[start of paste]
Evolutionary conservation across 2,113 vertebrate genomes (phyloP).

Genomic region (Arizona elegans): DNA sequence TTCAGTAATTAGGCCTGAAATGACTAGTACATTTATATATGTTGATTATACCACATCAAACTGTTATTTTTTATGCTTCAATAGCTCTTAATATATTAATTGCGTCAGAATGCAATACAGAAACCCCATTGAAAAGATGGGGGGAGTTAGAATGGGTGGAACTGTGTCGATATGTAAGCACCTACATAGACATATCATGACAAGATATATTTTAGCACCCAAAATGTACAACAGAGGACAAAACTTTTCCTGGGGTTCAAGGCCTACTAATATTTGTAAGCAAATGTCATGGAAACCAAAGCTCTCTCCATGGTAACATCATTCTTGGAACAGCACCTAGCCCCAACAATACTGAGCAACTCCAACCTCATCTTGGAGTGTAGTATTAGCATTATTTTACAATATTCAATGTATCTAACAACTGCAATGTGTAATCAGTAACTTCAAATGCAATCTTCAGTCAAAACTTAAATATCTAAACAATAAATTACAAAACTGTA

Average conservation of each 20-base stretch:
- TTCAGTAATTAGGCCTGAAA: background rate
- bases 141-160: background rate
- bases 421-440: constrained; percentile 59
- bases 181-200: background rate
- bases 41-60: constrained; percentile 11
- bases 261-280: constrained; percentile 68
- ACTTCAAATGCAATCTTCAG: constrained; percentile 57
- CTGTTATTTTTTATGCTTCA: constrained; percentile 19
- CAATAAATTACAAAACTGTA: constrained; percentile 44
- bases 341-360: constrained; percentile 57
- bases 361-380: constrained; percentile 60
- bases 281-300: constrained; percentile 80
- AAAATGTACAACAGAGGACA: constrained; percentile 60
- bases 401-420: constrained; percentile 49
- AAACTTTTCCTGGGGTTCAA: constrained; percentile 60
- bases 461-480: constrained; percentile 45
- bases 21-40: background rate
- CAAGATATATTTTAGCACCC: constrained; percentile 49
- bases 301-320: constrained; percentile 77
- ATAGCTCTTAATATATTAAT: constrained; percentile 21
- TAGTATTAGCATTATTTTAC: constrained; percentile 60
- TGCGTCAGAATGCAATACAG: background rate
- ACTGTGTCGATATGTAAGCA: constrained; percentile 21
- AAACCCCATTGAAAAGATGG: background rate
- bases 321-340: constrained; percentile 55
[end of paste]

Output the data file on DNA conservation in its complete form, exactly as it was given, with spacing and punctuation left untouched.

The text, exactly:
Evolutionary conservation across 2,113 vertebrate genomes (phyloP).

Genomic region (Arizona elegans): DNA sequence TTCAGTAATTAGGCCTGAAATGACTAGTACATTTATATATGTTGATTATACCACATCAAACTGTTATTTTTTATGCTTCAATAGCTCTTAATATATTAATTGCGTCAGAATGCAATACAGAAACCCCATTGAAAAGATGGGGGGAGTTAGAATGGGTGGAACTGTGTCGATATGTAAGCACCTACATAGACATATCATGACAAGATATATTTTAGCACCCAAAATGTACAACAGAGGACAAAACTTTTCCTGGGGTTCAAGGCCTACTAATATTTGTAAGCAAATGTCATGGAAACCAAAGCTCTCTCCATGGTAACATCATTCTTGGAACAGCACCTAGCCCCAACAATACTGAGCAACTCCAACCTCATCTTGGAGTGTAGTATTAGCATTATTTTACAATATTCAATGTATCTAACAACTGCAATGTGTAATCAGTAACTTCAAATGCAATCTTCAGTCAAAACTTAAATATCTAAACAATAAATTACAAAACTGTA

Average conservation of each 20-base stretch:
- TTCAGTAATTAGGCCTGAAA: background rate
- bases 141-160: background rate
- bases 421-440: constrained; percentile 59
- bases 181-200: background rate
- bases 41-60: constrained; percentile 11
- bases 261-280: constrained; percentile 68
- ACTTCAAATGCAATCTTCAG: constrained; percentile 57
- CTGTTATTTTTTATGCTTCA: constrained; percentile 19
- CAATAAATTACAAAACTGTA: constrained; percentile 44
- bases 341-360: constrained; percentile 57
- bases 361-380: constrained; percentile 60
- bases 281-300: constrained; percentile 80
- AAAATGTACAACAGAGGACA: constrained; percentile 60
- bases 401-420: constrained; percentile 49
- AAACTTTTCCTGGGGTTCAA: constrained; percentile 60
- bases 461-480: constrained; percentile 45
- bases 21-40: background rate
- CAAGATATATTTTAGCACCC: constrained; percentile 49
- bases 301-320: constrained; percentile 77
- ATAGCTCTTAATATATTAAT: constrained; percentile 21
- TAGTATTAGCATTATTTTAC: constrained; percentile 60
- TGCGTCAGAATGCAATACAG: background rate
- ACTGTGTCGATATGTAAGCA: constrained; percentile 21
- AAACCCCATTGAAAAGATGG: background rate
- bases 321-340: constrained; percentile 55